Brandon Act expedites mental health care referrals for Airmen, Guardians

  • Published
  • Secretary of the Air Force Public Affairs

Airmen and Guardians can expect to see an additional referral process for mental health care as the Brandon Act is implemented throughout Air Force and Space Force installations.

The Brandon Act is intended to help identify and get care for mental health concerns by making it easier to access – and required of leaders to take seriously – mental health support by referencing “The Brandon Act” when they need a referral to mental health services.

The Brandon Act is named after Navy Aviation Electrician’s Mate 3rd Class Brandon Caserta, who died by suicide in 2018. Teri and Patrick Caserta, Brandon’s parents, have been a driving force in implementing the Brandon Act.

“I spoke with the Caserta family and listened to their experience,” said Secretary of the Air Force Frank Kendall. “They bravely shared the story of their son in hopes to help save others. We must honor their spirit and remind every supervisor and leader in the Air Force and Space Force of their duty and legal obligation to help fellow teammates who ask for assistance.”

“The path for the Brandon Act has been long,” said Teri Caserta, mother of Petty Officer Caserta. “But as each military service implements the act, it has renewed our hope. A hope that these new rules will save the lives of those who are serving on our behalf.”

“As leaders and supervisors learn about the Brandon Act, we hope it lifts the stigma that some have when asking for help,” said Patrick Caserta, father of Petty Officer Caserta. “Asking for help is an act of courage and mature judgement — in our call with Secretary Kendall, we believe we have the right leaders to help lead the change and improve our military and save lives. We want to thank Secretary Kendall for embracing and implementing the Brandon Act. We appreciate the hard work that he has and continues to do for our Airmen and Guardians.”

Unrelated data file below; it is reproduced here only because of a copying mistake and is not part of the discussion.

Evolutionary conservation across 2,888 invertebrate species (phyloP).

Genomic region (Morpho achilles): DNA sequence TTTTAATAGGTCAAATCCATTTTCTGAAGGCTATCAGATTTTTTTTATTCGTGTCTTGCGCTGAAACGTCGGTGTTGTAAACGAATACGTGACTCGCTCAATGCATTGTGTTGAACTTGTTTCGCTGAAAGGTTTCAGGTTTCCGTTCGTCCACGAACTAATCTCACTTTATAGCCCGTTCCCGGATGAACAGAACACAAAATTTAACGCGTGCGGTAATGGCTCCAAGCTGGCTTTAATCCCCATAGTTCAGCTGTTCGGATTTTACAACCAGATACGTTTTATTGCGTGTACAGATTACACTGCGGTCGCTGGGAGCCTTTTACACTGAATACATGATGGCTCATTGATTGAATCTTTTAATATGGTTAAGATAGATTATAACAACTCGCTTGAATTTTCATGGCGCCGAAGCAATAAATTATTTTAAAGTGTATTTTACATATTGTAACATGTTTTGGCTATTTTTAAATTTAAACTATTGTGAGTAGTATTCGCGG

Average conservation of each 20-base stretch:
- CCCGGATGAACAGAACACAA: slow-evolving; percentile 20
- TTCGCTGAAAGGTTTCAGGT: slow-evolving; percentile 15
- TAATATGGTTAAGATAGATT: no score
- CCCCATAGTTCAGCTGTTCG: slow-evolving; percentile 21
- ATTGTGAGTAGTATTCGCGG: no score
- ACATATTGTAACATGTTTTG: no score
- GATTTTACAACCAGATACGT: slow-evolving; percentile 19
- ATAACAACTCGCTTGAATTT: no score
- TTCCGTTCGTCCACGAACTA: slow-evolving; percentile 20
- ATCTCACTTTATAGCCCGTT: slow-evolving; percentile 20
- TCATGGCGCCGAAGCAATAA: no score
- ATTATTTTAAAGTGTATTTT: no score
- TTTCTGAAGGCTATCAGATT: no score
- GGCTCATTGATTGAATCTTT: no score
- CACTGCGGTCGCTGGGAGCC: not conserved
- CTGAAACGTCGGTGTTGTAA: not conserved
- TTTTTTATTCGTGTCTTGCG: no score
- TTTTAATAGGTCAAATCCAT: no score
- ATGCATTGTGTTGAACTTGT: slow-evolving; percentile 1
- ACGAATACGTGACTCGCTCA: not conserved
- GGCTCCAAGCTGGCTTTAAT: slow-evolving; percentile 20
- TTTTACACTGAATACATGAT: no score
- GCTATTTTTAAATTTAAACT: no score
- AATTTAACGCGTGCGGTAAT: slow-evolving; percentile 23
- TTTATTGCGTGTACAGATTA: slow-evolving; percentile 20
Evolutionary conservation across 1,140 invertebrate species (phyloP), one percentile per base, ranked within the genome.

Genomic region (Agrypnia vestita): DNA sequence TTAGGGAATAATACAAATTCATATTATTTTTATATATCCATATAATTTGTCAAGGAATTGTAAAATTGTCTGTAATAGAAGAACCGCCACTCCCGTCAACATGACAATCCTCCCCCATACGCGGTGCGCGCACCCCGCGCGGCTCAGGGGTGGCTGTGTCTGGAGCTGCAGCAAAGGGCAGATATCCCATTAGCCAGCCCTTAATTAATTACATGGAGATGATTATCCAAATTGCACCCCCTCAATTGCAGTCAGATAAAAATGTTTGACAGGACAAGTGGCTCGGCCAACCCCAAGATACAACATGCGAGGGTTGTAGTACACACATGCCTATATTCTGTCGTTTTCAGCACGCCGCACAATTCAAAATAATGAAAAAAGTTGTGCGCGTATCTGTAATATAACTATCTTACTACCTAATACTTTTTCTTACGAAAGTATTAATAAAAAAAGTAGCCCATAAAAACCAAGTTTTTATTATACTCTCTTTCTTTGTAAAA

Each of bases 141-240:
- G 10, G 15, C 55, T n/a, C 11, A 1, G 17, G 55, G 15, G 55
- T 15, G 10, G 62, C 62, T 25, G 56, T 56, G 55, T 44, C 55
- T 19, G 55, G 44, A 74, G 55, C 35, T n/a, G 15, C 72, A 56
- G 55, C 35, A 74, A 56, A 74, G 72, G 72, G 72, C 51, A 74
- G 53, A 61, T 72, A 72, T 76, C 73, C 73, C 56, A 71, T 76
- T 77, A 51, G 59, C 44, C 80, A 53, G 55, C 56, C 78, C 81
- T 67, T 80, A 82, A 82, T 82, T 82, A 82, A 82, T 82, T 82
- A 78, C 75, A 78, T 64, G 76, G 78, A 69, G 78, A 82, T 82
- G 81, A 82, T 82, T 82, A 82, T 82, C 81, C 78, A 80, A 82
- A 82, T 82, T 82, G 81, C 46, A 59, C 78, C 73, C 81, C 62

When Airmen and Guardians voluntarily request a mental health referral by contacting their commander or supervisor (in the grade of E-6 or above) it invokes the Brandon Act and expedites the process. Service members may request a referral for any reason, including, but not limited to personal distress, personal concerns or trouble performing their duties. They are not required to provide a reason or basis for the referral.

It is mandatory for commanders and supervisors to honor a Brandon Act request.

The Department of the Air Force program will be called the Brandon Act – The Commander/ Supervisor Facilitated Referral Program.

“The care and well-being of our Airmen is always our top priority,” said Chief Master Sgt. of the Air Force JoAnne S. Bass. “I’m encouraged by initiatives, like the Brandon Act, that ensure our people have multiple paths to seeking care for mental health concerns they are experiencing.”

A mental health evaluation referral request can be made by active-duty members at any time and in any environment, including deployed locations. Members can be active duty, in active-duty status as a member of the select Reserve, assigned to a temporary duty station or on leave.

“Few things are more important than improving access to mental health are and every improvement matters,” said Chief Master Sergeant of the Space Force Roger A. Towberman.

Once members request assistance under the Brandon Act, their commander or supervisor must contact the mental health clinic and request an appointment for the member the same or next day. The mental health provider will do either a face-to-face, telephonic or telehealth appointment.

A referral under the Brandon Act differs from a command-directed or independent referral in several ways. A Brandon Act referral is initiated by the service member to their commander/supervisor, while a command-directed mental health referral is initiated by a commander or supervisor and is mandatory. An independent self-referral is handled completely by the member themself.

Additionally, the service is working to develop annual training on how to recognize if someone may need a mental health evaluation based on behavior or imminent danger for commanders/supervisors. The training will also include how a member may obtain a Brandon Act referral that protects their privacy. Further information on the training will be released as it becomes available.

Additional mental health resources include the 988 Veterans Crisis Line, Military OneSource nonmedical counseling, and the 24/7 Psychological Health Resource Center. For more information, visit